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Volume 24 No. 116
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IMG Intercollegiate Athletics Forum: Top College Officials Tackle Today's Issues

The first day of ‘12 IMG Intercollegiate Athletics Forum concluded with a diverse group of execs that shape the intercollegiate sports landscape touching on a variety of topics. Taking part in the panel were BCS Exec Dir Bill Hancock, NCAA Exec VP/Championships & Alliances Mark Lewis, ESPN Senior VP/College Sports Programming Burke Magnus, IMG College President Ben Sutton and Notre Dame AD Jack Swarbrick. Swarbrick said he was “surprised by the timing, but not the result” of the exit of Maryland from the ACC. When asked if it made him rethink the decision for Notre Dame to join the conference, he said it did not. Sutton believes we have not seen the end of realignment. Magnus added that from ESPN’s perspective, “Instability is bad for business. ... Every move that has been made costs ESPN money.” In the wake of the defections of Rutgers to the Big Ten and Louisville to the ACC, Magnus said of the future of the Big East and its negotiations with ESPN, “It’s a different time than it was almost two years ago at this point. ... We’re having discussions and we don’t intend to cut off those conversations for any reason despite the recent activity. We still think there’s content that we could see value in. Not to mention the fact that our company and the Big East are nearly exactly the same age to the day -- we have a 30-plus year history together so before that ceases to exist from a relationship perspective, we’re going to take a good shot at keeping that going.”

FOUR THE RECORD: Sutton addressed the college football playoff format to begin in ’14. He said, “Four is the right number. ... It’s hard for me to imagine it going past four because the regular season in college football is the greatest 14 weeks in sports in the United States of America. Period.” Hancock, discussing the progress being made to iron out the details of the new format, said, “We do have a framework (on a revenue-sharing model). The next big step is the selection committee, who’s on it, how many (people), and what are their procedures. ... The first venue will probably follow that and it will be selected pretty quickly.” Hancock was asked whether college football can reclaim New Year’s Day. He said, “You bet we can. I don’t really know what’s to reclaim? New Year’s Day is college football and I hear that all the time.”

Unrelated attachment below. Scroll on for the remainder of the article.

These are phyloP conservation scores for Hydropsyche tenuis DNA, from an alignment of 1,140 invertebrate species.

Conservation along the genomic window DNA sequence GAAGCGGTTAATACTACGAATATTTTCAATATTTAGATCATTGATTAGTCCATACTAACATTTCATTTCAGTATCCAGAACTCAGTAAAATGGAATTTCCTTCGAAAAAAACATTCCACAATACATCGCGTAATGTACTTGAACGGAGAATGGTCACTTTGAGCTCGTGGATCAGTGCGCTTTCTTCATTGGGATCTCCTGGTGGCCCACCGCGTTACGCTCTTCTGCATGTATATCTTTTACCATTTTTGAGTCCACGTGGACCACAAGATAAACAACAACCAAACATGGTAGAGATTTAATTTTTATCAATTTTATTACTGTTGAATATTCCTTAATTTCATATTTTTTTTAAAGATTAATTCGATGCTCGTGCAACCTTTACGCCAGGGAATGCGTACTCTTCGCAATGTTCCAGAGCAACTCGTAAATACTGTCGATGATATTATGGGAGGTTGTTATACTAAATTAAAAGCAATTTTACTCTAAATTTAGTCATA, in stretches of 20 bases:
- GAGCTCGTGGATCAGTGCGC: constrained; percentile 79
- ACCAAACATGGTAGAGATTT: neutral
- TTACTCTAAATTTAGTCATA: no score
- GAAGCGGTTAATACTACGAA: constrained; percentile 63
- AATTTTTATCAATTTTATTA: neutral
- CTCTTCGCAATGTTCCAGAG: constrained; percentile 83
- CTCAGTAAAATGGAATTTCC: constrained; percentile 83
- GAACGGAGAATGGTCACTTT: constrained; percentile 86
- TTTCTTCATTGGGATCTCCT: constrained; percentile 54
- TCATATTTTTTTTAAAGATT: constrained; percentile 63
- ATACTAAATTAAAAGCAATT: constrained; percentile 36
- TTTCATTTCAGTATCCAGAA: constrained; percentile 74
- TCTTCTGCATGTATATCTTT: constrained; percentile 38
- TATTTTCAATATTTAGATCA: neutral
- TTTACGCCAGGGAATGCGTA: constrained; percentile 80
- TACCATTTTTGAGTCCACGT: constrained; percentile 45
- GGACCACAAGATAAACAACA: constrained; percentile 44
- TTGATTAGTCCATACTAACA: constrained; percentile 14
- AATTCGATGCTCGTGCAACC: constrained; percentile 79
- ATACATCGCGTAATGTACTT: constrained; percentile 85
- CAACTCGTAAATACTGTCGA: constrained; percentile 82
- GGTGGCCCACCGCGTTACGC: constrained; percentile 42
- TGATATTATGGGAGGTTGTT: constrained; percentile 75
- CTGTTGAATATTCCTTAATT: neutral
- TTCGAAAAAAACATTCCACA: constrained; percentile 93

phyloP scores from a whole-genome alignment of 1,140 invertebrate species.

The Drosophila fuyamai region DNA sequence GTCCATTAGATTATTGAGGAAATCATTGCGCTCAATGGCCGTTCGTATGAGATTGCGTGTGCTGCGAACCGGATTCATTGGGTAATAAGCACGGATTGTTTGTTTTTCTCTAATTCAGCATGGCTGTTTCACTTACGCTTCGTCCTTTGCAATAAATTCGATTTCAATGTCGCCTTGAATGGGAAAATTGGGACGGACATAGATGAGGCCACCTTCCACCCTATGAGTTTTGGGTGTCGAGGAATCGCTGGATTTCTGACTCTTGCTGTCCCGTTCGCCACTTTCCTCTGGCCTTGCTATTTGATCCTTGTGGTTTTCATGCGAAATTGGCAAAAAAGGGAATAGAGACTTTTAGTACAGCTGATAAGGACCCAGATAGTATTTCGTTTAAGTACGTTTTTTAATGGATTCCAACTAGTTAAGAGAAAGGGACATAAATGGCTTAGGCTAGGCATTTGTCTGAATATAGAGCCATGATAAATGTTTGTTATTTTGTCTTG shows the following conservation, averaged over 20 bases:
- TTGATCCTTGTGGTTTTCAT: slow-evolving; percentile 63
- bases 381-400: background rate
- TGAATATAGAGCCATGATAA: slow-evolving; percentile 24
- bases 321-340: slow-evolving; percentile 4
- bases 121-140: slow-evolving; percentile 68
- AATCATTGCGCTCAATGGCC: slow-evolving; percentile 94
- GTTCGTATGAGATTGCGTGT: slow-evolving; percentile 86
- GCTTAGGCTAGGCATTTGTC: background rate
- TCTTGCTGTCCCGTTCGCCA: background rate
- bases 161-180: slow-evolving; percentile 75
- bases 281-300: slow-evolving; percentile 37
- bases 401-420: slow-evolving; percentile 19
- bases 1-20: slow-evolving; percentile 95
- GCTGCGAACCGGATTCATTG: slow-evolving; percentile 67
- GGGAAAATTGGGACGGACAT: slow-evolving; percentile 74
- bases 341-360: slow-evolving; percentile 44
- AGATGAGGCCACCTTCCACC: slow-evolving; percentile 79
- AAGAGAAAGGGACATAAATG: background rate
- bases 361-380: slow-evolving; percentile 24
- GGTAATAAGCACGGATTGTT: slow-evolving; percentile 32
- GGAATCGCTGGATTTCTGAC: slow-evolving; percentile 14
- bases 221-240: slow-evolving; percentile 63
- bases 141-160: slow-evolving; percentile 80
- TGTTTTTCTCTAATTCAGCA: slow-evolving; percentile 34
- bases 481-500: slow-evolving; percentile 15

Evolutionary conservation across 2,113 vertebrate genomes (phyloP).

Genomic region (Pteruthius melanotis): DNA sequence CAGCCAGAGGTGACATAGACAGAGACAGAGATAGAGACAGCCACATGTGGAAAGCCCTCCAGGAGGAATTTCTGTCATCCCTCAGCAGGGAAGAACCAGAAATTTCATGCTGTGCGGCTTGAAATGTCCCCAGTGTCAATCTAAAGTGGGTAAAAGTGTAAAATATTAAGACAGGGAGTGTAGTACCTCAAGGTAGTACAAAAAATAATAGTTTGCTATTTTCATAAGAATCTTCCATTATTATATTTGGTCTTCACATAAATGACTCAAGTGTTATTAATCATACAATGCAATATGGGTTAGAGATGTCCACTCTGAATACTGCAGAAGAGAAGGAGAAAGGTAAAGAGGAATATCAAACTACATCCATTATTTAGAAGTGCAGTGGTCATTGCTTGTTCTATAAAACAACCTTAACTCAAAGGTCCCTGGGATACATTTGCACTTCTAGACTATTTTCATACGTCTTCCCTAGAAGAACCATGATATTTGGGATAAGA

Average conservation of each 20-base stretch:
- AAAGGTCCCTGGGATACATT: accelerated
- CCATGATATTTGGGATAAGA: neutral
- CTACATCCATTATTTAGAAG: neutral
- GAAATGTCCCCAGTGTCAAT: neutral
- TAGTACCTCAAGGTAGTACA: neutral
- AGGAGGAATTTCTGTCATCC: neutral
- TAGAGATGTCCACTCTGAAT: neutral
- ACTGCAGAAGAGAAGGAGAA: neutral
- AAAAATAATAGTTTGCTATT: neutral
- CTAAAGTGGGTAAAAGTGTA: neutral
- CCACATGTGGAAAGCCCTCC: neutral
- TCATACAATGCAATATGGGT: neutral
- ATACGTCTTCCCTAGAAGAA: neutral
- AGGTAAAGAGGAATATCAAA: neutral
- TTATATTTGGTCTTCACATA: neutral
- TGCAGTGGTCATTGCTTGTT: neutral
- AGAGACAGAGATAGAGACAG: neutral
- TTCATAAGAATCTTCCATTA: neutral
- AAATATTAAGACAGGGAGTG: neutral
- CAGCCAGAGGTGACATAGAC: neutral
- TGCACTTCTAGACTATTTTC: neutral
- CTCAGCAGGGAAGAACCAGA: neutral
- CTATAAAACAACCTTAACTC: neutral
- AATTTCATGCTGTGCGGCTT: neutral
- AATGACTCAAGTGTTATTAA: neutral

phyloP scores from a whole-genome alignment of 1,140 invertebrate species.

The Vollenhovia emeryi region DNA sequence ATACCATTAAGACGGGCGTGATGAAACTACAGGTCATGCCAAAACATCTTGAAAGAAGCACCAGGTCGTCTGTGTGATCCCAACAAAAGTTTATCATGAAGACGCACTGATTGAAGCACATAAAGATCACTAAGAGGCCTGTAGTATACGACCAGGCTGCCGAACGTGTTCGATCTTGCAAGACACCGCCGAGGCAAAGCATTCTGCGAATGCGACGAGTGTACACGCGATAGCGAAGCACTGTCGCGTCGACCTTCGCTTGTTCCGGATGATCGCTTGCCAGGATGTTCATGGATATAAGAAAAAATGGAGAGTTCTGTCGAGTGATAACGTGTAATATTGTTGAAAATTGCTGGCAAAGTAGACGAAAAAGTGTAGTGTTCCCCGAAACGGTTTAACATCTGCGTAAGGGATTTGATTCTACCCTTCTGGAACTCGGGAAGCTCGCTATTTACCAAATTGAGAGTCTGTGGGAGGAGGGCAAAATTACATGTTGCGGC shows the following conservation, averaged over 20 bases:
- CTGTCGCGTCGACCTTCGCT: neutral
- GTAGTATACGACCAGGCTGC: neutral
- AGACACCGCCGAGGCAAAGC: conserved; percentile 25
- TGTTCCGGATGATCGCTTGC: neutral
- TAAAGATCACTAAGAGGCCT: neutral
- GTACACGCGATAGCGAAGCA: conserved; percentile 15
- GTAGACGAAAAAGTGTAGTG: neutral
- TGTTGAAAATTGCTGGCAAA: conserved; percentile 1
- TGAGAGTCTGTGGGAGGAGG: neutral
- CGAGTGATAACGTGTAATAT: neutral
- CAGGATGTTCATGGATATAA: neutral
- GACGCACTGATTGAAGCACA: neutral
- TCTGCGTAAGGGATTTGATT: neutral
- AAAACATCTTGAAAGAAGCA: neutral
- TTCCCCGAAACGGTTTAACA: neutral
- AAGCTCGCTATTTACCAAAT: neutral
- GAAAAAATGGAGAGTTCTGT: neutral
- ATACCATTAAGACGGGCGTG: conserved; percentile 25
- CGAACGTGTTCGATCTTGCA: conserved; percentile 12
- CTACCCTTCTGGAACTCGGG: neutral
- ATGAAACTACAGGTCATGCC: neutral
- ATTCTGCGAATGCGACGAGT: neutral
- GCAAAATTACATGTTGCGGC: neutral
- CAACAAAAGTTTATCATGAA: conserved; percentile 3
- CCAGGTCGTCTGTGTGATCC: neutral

Swarbrick predicts changes in business models
LOOKING INTO THE CRYSTAL BALL: The panelists offered predictions on what they believe will be the big change in college sports five years from now. Sutton said, “Massive growth. ... You’ll see greater viewership, more content and quite frankly, college sports is on a foundation now where if the bandwidth is great enough and enough rights are aggregated in the right places to go out and compete with the National Football League, and that’s really the only competition college sports ought to have ... not in a gradual trajectory -- a meteoric trajectory.” Magnus: “I’ll say there’ll be a Final Four in an arena. ... I can think you can see something spectacular happen from a governance perspective. The notion of student-athlete compensation.” Hancock: “We will change the nature of New Year’s Eve in this country with our playoffs. It will become a national holiday.” Lewis: The fact that none of us have attention spans anymore means the games have to change. ... Popularity is a fleeting thing. College sports will stay popular but we got to reflect that we just don’t watch things in person or on TV the same way anymore.” Swarbrick said, "The big one is as the difference in business models, on a university-by-university basis, increases, whether membership in a single association continues to make sense. Time will tell, I’m not predicting that will happen, but the differential’s going to grow and that’s going to create stress on the system and it’ll be interesting to see what happens. The more narrow one are issues related with to student-athlete well-being and safety, especially in football are going to have significant changes to the game."